A group of scientists from the University of Tubingen managed to find a receptor in the tip of a corn shoot, similar to the visual protein of rhodopsin in the retina of the human eye. This receptor is present in all plants. It is capable of absorbing, that is, as it were, "seeing" light. Due to the presence of this protein, the plant flexes, rotates at the optimum angle to the sun's rays. If the tip of the shoot is covered with a cap, the plant can not orient itself to the sun or "blind". Scientists at the University of California found that plants through special receptors also know how to determine the duration of a day's light and, depending on this, establish the optimal flowering time. They react in time to the excess of the sun: dangerous ultraviolet radiation encourages them to reproduce in their body sunscreens. True, this applies less to indoor plants, perhaps because pets are less immune.

And how many experiments were conducted with the impact of music on garden crops! Each time the conclusion was one: the plants hear and react. And they choose which melody is more to their liking. In 1986, in the contest of young researchers among German schoolchildren, Rizza Weber won, which suggested that the beans of the winding beans listen to different music. The schoolgirl soon became convinced that the plants prefer the classics, they can not stand the music of techno and rock, and from the "Brandenburg Concert" Bach come to such delight that they simply have to systematically deny this pleasure, because they are too tall to be brandished. In general, such experiments are regularly conducted from the 60s of the last century. It has been established that yields can be increased by almost 60% for individual crops. To do this, they should play calm classical music, but not more than three hours a day.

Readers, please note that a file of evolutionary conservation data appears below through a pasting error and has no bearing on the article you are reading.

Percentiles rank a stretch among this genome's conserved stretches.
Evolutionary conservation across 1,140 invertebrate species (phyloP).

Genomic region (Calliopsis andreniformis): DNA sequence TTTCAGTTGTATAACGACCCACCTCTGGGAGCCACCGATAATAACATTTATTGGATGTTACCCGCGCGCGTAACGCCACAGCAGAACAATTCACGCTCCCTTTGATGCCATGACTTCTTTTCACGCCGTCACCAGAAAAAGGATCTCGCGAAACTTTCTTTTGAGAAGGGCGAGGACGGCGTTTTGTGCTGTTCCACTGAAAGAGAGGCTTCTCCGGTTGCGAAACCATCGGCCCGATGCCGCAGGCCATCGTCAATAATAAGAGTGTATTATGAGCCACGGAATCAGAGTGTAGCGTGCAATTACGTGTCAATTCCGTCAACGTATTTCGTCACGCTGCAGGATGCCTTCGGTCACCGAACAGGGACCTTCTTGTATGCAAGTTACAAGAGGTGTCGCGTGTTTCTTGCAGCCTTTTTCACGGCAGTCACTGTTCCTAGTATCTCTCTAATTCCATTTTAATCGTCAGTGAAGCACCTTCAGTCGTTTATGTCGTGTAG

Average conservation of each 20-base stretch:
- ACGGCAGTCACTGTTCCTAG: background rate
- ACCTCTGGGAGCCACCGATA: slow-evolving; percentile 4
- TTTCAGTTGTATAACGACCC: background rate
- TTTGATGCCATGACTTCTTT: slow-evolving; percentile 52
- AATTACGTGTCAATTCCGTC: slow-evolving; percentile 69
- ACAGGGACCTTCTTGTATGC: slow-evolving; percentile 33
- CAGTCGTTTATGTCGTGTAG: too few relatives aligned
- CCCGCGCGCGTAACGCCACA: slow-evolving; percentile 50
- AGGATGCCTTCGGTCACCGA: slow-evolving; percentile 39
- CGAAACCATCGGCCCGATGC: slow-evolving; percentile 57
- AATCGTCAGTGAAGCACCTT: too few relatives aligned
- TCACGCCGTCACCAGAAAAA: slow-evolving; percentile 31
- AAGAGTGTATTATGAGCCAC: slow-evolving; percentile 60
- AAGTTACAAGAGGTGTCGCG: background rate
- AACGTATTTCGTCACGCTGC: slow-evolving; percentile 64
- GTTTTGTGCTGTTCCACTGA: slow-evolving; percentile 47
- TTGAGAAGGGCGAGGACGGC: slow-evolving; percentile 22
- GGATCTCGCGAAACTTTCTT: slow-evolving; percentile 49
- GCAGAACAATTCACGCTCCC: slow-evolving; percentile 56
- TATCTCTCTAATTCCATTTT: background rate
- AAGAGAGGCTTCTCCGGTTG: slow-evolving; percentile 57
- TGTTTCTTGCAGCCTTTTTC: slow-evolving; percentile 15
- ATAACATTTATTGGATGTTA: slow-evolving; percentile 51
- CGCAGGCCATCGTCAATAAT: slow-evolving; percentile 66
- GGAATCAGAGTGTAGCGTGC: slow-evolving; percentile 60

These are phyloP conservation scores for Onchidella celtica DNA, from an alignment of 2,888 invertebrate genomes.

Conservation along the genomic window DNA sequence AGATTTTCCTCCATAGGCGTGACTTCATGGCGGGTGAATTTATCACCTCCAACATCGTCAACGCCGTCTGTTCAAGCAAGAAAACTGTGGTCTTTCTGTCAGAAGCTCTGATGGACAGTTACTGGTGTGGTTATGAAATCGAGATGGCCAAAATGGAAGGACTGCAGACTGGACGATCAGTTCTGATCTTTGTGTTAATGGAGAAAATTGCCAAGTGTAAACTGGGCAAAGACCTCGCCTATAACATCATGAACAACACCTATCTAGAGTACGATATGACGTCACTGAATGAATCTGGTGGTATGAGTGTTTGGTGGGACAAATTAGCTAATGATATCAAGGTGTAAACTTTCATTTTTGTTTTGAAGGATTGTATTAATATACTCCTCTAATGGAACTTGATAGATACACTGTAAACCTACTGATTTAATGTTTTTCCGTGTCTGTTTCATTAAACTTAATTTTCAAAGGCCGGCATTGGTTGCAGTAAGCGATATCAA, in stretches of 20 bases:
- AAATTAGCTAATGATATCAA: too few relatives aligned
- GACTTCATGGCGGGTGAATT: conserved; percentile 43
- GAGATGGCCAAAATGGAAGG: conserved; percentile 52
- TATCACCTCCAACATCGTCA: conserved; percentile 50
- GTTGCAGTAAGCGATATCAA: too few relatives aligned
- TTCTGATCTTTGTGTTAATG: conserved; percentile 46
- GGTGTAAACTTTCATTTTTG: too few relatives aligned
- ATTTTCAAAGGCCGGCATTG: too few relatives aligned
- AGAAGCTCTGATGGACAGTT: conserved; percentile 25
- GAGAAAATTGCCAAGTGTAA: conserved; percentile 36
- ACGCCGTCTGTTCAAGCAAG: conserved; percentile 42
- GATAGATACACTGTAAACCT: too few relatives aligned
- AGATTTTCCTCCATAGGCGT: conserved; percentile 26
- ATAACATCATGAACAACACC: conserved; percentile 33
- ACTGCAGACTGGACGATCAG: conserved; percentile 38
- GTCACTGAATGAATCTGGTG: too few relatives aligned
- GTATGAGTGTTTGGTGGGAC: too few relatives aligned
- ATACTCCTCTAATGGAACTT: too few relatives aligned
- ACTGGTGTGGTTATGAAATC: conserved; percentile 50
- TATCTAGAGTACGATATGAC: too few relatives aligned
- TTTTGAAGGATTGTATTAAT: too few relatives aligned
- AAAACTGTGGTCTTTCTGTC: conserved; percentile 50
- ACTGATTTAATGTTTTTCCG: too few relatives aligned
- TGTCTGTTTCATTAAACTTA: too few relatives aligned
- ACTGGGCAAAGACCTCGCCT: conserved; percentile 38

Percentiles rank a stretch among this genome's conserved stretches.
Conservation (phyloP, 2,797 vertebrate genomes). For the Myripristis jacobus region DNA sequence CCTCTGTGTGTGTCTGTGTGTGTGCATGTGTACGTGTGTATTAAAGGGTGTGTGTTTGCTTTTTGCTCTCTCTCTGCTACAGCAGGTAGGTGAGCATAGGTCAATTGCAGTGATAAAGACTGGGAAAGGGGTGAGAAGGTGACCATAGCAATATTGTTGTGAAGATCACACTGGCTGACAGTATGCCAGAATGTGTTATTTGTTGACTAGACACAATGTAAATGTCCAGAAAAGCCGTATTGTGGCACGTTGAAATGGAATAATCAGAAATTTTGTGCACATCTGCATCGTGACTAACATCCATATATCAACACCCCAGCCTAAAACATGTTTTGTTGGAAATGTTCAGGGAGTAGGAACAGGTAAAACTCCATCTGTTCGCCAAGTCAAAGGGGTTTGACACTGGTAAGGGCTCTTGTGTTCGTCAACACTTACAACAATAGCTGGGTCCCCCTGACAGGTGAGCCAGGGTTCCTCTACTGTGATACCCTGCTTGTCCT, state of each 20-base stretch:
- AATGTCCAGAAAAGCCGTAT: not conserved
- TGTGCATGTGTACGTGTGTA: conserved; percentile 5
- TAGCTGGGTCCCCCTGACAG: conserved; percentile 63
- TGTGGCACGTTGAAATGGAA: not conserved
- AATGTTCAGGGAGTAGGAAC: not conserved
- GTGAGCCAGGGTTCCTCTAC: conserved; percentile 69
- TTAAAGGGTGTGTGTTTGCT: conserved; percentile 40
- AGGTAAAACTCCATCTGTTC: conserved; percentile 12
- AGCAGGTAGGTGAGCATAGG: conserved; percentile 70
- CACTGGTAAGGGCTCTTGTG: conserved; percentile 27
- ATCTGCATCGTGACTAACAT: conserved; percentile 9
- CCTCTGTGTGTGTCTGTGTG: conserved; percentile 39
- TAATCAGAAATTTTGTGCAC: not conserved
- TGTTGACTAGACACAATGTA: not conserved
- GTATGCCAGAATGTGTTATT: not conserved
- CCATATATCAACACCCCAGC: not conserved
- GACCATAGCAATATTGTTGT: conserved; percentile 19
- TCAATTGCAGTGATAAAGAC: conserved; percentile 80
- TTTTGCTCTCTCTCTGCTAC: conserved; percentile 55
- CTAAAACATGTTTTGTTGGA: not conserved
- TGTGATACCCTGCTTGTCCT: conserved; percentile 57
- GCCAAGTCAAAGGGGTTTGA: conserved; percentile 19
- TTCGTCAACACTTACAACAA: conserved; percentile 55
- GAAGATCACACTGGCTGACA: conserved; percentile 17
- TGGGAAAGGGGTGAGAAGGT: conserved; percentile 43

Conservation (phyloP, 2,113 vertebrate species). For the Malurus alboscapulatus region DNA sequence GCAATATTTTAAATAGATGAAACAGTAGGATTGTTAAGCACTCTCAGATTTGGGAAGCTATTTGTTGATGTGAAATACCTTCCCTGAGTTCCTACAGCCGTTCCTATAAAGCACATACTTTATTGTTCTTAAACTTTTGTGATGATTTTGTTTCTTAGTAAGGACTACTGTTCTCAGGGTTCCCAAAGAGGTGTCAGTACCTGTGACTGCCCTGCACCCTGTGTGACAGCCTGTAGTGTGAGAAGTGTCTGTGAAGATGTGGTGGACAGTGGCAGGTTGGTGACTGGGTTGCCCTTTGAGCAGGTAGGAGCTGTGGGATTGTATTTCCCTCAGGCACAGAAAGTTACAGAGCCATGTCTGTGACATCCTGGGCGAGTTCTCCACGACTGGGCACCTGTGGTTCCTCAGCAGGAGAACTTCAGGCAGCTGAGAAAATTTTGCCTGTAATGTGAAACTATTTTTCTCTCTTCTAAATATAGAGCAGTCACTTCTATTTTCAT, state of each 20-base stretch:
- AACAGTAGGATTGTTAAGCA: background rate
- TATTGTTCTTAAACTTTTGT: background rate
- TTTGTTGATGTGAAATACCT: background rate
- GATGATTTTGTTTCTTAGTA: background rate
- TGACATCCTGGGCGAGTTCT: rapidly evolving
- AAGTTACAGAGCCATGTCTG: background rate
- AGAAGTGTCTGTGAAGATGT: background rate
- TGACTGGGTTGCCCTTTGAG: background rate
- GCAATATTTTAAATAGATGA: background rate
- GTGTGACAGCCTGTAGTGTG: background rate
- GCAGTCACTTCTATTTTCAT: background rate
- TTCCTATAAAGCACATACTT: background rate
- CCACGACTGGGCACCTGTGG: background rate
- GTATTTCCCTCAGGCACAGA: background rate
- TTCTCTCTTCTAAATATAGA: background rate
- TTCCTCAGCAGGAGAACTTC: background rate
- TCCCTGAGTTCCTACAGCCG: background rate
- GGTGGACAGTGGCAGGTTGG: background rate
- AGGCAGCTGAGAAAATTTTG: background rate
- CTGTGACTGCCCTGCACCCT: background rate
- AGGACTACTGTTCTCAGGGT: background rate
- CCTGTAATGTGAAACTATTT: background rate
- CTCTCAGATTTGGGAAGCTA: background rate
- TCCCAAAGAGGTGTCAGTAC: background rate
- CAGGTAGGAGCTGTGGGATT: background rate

Employee of the University of North Carolina, Mary Juff introduced the seeds of ordinary radishes with sounds of different frequencies. At the normal seed germination rate of 20%, Mary managed to increase it to 90%, and the plants were twice as tall as those who grew up in silence. M. Jaff suggests that the function of hearing includes gibberellic acid. And he makes a conclusion: that plants grow up friendlier and grow better, they need to talk more often and more loudly. And the American psychiatrist John Meyes assembled a collection of various flowering plants in the greenhouse to play different melodies for them. As a result of experiments, he was convinced that the musical tastes of flowers are very different. Cyclamens love jazz, mimosas and hyacinths prefer Tchaikovsky, primroses and phloxes - Wagner.

Plants also have a certain emotional connection with their masters. For example, a man named Pierre-Paul Sauven installed a remote radio transmitter, telephoned from the office and controlled the light, temperature and recording equipment in his apartment. Returning home, he ordered his philodendron to open the garage door. Philodendron responded to the voice of the host, and the recording equipment included a mechanism to automatically open the gate.

Also interesting are the protective mechanisms of plants, activation of which occurs according to an unknown mechanism. Once in the Pretoria National Park, the mass death of the antelope kudu began. To clarify the cause of the misfortune, a zoologist, Van Hoven, was invited, who soon established it. It turns out that kudu were locked in a rather limited space, where a lot of acacias, the favorite food of these antelopes, grew. But the management of the park did not know that the acacia, which was subjected to a brutal attack of the herbivore, immediately notifies all relatives about the imminent danger. And all plants already in 10-15 minutes significantly increase in their leaves the content of the harmful substance of tannin. It was from the poisoning by tannin that kudu perished, because they had not been able to get far enough away from the feeding place of the congeners and find another food or an uninformed plant.

Thus, all the results of experiments in various laboratories of the world have confirmed: plants are complex organisms that have muscles and nerves, memory and musical abilities, suffering from diseases, bad food, experiencing love and hatred. And we just confirm once again what was well known to the ancient man - the whole living world, the emotions of plants should also be considered in their activities, as well as the emotions of our smaller brothers - animals.